Once there were, besides places of worship, places to meet people, exchange information, refresh supplies, bargain, buy and sell, and places to live the important part of a weekly routine. This position is now mostly taken by malls, but many languages keep the memory alive as words for public squares and markets share the common root.
Present day Borough Market in London is not the first of its name. An old, historic market once existed besides the old London Bridge. This one, built in XIX century, soon became one of the most important food markets in London. Safely nested under the steel railway viaducts, in the heart of Southwark district, it’s not easy to distinguish from its background. For the market is not a single building, it’s a whole little town with its streets covered by romanticized steel canopies characteristic for the time, a maze to get lost in, an example of organic urban structure.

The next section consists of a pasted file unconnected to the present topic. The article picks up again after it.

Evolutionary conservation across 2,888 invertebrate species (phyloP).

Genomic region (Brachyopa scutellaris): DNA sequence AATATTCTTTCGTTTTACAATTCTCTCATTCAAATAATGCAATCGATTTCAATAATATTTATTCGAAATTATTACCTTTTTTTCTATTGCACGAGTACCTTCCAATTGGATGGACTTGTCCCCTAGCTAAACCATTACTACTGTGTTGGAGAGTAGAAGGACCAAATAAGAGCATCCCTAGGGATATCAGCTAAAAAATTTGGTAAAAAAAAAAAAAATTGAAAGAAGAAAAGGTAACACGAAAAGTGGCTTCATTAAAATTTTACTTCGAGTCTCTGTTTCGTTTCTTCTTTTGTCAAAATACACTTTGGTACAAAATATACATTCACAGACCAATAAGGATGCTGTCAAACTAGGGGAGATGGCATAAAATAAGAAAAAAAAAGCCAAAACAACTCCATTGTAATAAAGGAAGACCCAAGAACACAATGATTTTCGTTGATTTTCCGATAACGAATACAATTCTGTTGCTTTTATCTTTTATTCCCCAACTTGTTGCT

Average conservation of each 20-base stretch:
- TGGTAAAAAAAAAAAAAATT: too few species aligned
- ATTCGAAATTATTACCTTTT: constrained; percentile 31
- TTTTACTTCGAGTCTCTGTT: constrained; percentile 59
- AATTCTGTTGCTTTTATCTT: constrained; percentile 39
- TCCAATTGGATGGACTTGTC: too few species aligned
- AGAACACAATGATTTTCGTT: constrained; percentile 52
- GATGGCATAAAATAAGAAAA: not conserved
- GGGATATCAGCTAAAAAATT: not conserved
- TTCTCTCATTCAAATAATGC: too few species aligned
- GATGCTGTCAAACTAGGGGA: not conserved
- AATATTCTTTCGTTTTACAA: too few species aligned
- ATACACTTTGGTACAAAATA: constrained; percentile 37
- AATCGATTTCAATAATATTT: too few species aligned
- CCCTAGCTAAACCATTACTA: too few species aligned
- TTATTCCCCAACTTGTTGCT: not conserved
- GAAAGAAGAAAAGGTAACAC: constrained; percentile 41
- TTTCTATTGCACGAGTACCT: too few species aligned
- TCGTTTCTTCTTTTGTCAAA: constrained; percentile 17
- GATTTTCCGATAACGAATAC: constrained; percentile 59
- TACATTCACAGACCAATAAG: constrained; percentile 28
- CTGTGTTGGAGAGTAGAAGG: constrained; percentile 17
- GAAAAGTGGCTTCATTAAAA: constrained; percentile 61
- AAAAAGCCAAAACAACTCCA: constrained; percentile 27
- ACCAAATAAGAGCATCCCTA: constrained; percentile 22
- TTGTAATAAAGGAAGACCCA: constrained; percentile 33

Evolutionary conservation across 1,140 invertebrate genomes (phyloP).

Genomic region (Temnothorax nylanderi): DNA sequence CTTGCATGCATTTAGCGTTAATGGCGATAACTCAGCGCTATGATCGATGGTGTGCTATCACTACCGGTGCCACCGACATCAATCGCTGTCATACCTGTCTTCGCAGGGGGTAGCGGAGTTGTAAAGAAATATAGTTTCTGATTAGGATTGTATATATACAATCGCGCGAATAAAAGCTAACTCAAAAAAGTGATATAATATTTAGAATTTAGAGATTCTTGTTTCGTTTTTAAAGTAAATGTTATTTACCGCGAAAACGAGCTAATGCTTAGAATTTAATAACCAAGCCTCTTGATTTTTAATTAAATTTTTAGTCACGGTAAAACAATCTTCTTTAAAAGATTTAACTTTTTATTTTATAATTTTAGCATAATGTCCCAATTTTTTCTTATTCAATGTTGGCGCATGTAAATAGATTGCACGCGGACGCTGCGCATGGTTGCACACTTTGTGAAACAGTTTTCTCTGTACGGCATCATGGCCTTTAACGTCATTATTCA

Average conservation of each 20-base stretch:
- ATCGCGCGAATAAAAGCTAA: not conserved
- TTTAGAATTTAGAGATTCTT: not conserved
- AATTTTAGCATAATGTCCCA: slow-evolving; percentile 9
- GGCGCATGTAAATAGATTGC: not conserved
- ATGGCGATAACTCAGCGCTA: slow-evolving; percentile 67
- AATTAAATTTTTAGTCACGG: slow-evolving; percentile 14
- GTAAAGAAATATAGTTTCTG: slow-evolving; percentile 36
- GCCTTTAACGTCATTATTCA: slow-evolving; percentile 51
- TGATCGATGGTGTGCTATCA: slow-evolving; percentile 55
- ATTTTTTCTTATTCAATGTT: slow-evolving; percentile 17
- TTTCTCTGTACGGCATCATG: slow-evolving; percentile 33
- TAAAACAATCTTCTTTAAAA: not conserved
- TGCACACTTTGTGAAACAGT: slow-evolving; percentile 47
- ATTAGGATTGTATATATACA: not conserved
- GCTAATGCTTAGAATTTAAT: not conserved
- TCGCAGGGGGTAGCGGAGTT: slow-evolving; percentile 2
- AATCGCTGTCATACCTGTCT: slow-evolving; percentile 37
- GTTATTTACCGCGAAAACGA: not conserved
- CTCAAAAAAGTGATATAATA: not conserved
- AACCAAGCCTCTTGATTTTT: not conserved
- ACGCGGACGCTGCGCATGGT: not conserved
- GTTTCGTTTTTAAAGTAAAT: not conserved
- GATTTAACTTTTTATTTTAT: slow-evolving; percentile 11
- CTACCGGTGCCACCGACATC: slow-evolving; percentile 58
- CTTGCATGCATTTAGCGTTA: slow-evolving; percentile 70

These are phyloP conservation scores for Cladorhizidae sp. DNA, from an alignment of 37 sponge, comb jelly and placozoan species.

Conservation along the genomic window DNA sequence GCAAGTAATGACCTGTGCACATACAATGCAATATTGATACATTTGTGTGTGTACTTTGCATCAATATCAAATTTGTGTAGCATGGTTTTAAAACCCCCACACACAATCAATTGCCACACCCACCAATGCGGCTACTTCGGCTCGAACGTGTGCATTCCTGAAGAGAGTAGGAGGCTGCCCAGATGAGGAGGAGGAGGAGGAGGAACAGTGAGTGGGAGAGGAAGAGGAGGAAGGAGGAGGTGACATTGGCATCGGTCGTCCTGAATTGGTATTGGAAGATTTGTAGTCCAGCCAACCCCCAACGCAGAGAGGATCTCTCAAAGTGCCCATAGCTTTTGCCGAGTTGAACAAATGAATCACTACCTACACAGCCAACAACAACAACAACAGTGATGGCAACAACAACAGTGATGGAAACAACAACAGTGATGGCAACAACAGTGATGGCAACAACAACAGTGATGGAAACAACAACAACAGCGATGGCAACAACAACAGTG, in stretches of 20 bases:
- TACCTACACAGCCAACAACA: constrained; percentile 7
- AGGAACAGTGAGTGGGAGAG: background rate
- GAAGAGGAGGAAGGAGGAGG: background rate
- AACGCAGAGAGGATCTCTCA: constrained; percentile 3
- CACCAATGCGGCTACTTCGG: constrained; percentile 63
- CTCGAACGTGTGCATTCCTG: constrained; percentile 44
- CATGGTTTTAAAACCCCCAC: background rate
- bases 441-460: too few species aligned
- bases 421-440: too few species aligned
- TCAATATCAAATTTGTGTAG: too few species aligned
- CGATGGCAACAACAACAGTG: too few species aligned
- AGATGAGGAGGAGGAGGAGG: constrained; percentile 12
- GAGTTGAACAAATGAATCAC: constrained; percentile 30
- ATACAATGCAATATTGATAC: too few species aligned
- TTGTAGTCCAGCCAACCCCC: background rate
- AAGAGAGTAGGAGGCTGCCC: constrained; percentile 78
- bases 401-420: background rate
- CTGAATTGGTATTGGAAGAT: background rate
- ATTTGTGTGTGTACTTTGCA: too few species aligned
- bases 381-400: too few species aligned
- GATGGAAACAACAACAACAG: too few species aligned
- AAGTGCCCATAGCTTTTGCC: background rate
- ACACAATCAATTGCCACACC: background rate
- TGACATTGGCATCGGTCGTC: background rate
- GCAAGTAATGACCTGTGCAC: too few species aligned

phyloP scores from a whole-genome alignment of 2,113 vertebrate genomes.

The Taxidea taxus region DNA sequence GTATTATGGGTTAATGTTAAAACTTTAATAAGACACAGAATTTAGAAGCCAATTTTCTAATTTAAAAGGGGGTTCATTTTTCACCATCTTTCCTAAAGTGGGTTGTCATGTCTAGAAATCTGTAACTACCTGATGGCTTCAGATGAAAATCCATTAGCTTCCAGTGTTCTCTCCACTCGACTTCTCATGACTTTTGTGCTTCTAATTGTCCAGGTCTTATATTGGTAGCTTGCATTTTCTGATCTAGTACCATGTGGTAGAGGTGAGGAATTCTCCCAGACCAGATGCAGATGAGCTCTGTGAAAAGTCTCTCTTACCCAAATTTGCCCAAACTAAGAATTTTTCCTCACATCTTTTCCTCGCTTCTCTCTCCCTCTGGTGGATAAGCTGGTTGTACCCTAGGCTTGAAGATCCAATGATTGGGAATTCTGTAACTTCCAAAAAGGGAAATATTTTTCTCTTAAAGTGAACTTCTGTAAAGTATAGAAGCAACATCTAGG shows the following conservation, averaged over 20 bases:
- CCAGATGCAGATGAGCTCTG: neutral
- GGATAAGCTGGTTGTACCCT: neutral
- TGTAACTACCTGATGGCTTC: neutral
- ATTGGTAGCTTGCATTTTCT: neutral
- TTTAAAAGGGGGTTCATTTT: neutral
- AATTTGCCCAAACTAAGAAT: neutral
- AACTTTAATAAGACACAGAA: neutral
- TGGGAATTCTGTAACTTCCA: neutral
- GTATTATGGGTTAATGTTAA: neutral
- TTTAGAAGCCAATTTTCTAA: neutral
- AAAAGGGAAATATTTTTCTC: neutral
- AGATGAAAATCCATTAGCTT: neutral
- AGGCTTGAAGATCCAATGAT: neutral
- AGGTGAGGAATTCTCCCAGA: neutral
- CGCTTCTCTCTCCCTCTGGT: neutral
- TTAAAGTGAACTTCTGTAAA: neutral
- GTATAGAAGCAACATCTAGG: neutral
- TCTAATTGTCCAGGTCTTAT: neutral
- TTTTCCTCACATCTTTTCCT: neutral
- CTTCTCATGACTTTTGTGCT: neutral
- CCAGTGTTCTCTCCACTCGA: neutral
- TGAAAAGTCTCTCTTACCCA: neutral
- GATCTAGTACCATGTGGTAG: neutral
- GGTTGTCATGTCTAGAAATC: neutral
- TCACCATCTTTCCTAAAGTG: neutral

The architecture of the market is assorted, variegated. Old entrance portals, both built in Art-Deco style are utterly different, one solid, built with brick and stone, accompanied by brick houses, other light, built in steel and glass. The new glass corner of the green market copies the opposing buildings, both in shape, and literally, showing them their warped reflections and a respectful approach to architectural interpolation.
Live, salubrious London pocket reminds us of the small pleasures that we have forgotten: mingling in the crowds, peeking over the shoulder to see what’s selling, absorbing the smells of fresh fish, greenery, tea and spices, bargaining, rummaging and discovering.
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